Monday, October 12, 2009

Use Digest::MD5 - it's easy

In my previous entry, I presented and purposefully ignored a rather non-portable way of getting an MD5 sum from a file:
$md5 = `md5sum $ | awk '{ print $1 }'`;
$md5 =~ s/\n$//;
There are stupider and better ways of doing this in the system call, but it completely ignores the problem that the command is not always called md5sum.

Digest::MD5 comes to the rescue!

use autodie; # Hee-hee
use Digest::MD5;
my $digester = Digest::MD5->new;
my $md5 = $digester->hexdigest;
Okay, that looks slightly over-complicated, one might argue that Digest::MD5 should hide the file handle fiddling from the user. The value added comes when you have a chunk of data already in a variable, then you just do use Digest::MD5 qw(md5_hex); and call md5_hex($data).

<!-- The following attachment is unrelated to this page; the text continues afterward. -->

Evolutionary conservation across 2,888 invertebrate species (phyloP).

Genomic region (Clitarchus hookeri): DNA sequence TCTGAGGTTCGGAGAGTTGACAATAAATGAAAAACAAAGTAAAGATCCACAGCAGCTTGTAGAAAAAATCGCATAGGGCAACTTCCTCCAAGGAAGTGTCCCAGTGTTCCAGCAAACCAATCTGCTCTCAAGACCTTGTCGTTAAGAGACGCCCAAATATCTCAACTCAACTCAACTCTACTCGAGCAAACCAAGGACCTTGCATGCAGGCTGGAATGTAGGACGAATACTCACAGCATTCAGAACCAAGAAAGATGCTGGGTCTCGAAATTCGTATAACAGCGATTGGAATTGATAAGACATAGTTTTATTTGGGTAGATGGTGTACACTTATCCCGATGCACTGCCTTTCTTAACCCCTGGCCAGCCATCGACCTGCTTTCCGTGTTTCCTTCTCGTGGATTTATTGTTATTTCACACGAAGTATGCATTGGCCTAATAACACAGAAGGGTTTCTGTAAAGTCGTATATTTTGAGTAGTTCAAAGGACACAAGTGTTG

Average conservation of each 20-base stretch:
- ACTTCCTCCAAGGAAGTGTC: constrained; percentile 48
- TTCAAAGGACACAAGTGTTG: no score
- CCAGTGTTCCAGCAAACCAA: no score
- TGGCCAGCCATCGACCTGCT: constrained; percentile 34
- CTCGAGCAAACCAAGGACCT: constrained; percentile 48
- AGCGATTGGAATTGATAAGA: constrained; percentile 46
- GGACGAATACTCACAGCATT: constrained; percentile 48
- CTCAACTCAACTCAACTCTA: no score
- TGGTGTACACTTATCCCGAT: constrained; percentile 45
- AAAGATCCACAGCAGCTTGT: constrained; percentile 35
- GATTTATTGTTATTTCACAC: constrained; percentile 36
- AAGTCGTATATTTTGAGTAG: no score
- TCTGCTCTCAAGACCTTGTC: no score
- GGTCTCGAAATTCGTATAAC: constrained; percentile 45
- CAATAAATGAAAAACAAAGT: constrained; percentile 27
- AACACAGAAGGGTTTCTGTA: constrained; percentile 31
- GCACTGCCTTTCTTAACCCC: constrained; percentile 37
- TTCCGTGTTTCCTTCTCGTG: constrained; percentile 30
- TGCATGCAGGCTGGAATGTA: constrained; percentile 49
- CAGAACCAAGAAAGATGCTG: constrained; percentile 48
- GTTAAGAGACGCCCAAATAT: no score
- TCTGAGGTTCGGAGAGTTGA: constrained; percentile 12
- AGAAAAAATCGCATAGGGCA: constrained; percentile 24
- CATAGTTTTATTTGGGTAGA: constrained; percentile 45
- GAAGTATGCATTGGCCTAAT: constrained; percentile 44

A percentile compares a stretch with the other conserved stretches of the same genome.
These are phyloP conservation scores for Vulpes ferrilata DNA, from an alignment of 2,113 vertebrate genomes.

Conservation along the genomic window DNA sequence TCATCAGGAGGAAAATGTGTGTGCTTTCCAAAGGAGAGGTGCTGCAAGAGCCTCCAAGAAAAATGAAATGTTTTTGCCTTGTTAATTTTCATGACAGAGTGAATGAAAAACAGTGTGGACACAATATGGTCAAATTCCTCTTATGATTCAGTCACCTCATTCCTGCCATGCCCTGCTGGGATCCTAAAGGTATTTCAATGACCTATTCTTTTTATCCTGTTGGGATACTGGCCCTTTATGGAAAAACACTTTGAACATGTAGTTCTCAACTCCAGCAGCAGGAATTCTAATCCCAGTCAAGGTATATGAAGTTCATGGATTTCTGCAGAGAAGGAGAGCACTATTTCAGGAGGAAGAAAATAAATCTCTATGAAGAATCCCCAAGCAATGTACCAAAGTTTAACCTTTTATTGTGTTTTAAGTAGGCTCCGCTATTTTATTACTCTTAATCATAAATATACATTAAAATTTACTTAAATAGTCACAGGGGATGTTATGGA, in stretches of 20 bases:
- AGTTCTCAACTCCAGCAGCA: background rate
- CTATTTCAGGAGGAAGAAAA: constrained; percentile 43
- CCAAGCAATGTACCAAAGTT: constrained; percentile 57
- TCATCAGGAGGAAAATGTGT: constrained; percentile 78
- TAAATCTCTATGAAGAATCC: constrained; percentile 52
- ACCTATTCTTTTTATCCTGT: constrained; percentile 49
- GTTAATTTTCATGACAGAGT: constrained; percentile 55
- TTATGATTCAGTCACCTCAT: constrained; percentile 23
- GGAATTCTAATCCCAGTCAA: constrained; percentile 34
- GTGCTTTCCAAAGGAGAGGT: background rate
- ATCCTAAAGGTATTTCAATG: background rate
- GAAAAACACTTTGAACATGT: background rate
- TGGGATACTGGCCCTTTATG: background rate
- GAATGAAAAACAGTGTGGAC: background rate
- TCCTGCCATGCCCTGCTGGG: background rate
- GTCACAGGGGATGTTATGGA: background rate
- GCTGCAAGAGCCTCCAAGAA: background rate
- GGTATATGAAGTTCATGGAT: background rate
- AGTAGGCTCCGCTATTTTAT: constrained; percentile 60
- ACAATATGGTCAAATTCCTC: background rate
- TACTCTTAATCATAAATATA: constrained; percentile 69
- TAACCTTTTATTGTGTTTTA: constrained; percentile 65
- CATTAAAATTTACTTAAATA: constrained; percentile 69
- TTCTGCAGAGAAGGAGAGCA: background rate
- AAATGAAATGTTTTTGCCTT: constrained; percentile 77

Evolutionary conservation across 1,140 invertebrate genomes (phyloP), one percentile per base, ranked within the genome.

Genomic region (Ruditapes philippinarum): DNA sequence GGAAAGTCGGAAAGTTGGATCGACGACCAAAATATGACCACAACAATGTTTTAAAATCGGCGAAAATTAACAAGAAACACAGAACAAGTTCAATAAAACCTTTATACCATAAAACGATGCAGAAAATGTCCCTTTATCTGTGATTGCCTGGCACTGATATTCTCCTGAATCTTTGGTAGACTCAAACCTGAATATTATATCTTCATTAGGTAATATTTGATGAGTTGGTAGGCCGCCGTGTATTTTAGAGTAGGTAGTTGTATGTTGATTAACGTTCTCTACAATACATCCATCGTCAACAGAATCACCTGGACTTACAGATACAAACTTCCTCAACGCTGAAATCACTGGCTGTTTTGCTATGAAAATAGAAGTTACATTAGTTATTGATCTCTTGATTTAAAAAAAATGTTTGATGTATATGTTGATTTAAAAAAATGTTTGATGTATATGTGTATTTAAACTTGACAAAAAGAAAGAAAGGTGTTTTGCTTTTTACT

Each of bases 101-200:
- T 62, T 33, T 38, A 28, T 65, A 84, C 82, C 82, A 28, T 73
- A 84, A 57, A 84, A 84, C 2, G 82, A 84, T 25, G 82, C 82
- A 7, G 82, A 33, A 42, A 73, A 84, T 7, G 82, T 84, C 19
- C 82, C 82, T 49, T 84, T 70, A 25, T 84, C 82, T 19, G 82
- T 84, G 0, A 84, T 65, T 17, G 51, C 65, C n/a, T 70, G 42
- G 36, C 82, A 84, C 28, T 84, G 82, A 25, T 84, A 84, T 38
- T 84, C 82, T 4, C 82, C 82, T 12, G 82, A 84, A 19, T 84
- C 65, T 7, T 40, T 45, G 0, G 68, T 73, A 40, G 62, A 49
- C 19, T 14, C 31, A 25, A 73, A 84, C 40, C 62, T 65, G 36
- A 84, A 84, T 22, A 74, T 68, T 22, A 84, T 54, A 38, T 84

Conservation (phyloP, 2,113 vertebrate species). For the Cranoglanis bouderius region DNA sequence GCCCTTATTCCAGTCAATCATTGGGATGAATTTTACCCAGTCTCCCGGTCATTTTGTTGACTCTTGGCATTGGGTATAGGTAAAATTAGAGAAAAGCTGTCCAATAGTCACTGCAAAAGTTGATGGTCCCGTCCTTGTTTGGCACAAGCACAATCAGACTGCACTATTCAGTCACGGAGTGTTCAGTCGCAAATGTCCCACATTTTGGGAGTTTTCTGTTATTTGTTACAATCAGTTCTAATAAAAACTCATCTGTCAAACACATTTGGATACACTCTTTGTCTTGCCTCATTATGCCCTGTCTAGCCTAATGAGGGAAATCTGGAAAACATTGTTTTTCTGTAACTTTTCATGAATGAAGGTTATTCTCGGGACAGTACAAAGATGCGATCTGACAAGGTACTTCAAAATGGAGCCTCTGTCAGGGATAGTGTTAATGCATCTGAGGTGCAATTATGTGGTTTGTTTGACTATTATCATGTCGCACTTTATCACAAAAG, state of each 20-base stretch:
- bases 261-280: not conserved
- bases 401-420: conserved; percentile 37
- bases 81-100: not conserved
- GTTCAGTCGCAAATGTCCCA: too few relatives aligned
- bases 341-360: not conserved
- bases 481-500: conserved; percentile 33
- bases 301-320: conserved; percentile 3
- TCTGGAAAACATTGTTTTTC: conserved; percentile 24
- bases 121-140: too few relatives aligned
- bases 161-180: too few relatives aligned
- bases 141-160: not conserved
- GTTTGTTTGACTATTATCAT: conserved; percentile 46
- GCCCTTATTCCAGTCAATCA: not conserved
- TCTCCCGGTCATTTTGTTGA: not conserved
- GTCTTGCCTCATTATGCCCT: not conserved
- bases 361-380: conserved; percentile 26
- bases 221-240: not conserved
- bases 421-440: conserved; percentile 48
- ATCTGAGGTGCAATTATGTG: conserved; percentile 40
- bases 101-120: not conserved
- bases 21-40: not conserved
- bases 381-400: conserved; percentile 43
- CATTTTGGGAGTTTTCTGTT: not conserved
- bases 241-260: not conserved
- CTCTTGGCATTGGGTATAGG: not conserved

Oh, and I snuck in something else again, didn't I.


Michael said...

If you are getting the MD5 hash for a scalar in memory then yes, Digest::MD5 is the right answer. But if it's a file on disk that you need to hash, then look at Digest::MD5::File which hides the file manipulation details.

Jakub Narebski said...

Why do you use glob filehandle, i.e. open(FH,...) instead of local filehandle open(my $fh,...)?

bakkushan said...

Michael: From what I can see, Digest::MD5::File does not really hide the details very well, it merely does it differently. However, it does seem to simplify matters slightly when fiddling with multiple files.

Jakub: I use glob filehandles because I'm used to it. It also makes it easy to see that I'm actually dealing with a filehandle in subsequent code.

In more complex code, I might use a hash of filehandles, though.